Friday 27 November, 2015

Five Bottles I’m Obsessed With! Unusual Gift Spirits

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Need to find a gift bottle for that hard-to-impress cocktail fan? Your answer may be here. I’m lucky enough to get samples of a lot of different spirits, some of which are easier to categorize than others. That can be a detriment unfortunately, in that the more something is an outlier, the longer it may […]




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Need to find a gift bottle for that hard-to-impress cocktail fan? Your answer may be here.

I’m lucky enough to get samples of a lot of different spirits, some of which are easier to categorize than others. That can be a detriment unfortunately, in that the more something is an outlier, the longer it may take me to know what to say about it, even though it can be a more noteworthy product. So, after waiting too long to say something about them, I decided to simply collect together 5 of the bottles that have intrigued me the most over the past year or so. Each has its own story and though hard to find, they are all worth seeking out.

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Riga Black Balsam:  I understand the obsession with Fernet Branca and the rediscovery of so many other Amaro, but the Latvian version of herbal tonic, developed by a pharmacist in the 18th century, using 24 different plants, flowers, buds, juices, roots, oils and berries including linden blossom, birch bud, valerian root, raspberry, bilberry, and ginger, nutmeg and black peppercorn, aged in oak barrels (sound familiar-- every European country seems to have developed one) is 90 proof, and can claim to have cured Catherine the Great. Black Balsam is somehow different to Amaros, richer and smoother—fruit, coffee notes and pepper dominate--but still maintaining a healthy bite at the end. Riga has added to their line recently with Element, fortifying the neutral spirits with rum—accenting the caramel and white pepper notes--and currant, bringing the fruit to the front. Both are more sippable than the original, but its Black Balsam that still holds my curiosity most.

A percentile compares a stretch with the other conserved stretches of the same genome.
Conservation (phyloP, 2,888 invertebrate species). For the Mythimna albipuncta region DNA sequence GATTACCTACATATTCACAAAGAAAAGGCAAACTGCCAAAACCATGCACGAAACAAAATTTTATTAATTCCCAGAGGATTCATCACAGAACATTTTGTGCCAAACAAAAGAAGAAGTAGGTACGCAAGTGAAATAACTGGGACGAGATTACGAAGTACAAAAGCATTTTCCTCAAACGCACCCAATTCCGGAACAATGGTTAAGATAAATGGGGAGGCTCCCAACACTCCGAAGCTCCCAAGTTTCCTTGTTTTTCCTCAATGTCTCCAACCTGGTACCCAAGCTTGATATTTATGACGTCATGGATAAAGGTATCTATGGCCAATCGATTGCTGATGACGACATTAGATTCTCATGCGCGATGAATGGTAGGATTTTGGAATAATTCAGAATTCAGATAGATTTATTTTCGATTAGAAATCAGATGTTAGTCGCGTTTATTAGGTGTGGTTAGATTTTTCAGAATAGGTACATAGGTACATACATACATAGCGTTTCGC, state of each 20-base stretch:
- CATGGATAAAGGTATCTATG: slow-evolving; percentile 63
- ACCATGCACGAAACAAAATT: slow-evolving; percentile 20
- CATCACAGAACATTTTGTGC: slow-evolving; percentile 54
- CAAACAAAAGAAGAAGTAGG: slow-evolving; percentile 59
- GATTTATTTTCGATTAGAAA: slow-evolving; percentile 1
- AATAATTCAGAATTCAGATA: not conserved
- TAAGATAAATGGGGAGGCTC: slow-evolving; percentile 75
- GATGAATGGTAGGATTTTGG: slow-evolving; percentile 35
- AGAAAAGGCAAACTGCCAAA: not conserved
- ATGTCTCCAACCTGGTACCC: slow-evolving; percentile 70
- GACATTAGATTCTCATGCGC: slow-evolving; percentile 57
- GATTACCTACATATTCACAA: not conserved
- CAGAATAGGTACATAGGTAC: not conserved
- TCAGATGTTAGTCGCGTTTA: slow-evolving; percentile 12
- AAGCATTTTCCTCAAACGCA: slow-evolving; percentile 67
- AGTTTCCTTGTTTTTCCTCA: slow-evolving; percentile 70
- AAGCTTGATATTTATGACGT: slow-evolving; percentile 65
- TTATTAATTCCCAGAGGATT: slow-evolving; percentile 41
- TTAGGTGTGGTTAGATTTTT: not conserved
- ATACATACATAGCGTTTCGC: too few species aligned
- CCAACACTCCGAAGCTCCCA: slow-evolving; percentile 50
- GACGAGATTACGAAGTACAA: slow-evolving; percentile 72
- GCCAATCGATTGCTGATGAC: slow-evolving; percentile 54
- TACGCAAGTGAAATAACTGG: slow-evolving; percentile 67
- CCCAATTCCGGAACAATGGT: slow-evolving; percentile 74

Old Barrel Handcrafted Vodka finished in Cognac oak casks: The whole vodka and cognac blending trend had me scratching my head—most of the versions I tried were godawful unpalatable, seeming made for dumb clubbers who would consume anything a rapper told them was on Fleek or whatever. But this small batch French vodka is merely finished in Cognac oak barriques for six months, giving a much more subtle result, just adding the aromas and grape essences of the Cognac to a smooth neutral grain spirit, with a very sippable result. If you can find it, it’s surprisingly affordable, around $20.

Headbanger American Gold Spirit-Whiskey: Partially owned by Five Finger Death Punch bassist Chris Kael (which is how I came to it), Headbanger has all the trademarks of a typical novelty brand: funky bottle, music industry marketing, and a logo of the “devil horns” hand gesture. But this 92% neutral spirit 8% aged whiskey blend has an oddly captivating molasses-caramel-candy corn aroma and flavor that really does lend itself incredibly well to cocktail mixing, with a moderate bite on the end and long finish. In contrast to the above, it does seem to retail a little higher than it ought to. There goes that novelty brand thing again.

Corsair Quinoa Whiskey: This small Nashville based company is best known for its macho triple smoke and ryemageddon (both have their charms) but it’s this whiskey made from red and white quinoa that really captivated me, round and peppery at the same time, nutty, woody and caramel sweet like a good Irish whiskey or golden era rye (if you’ve ever gotten to try one). Alcohol does dominate a bit, but I still feel this whiskey, also extremely mixable, deserves higher awards than it’s gotten.

Freakin Lightning: Ibid Headbanger inso far as the packaging and branding, Freakin Lightning is also a blend of 95% American Grain and 5% Bourbon, but the effect is much different here: an unaged corn liquor that has a nice soft mouthfeel, giving way to a solid bite in the back of the throat, designed by a UNLV professor who is also a personal friend. I think this would make a very fun mixer alternative to vodka or gin in a lot of applications.

 


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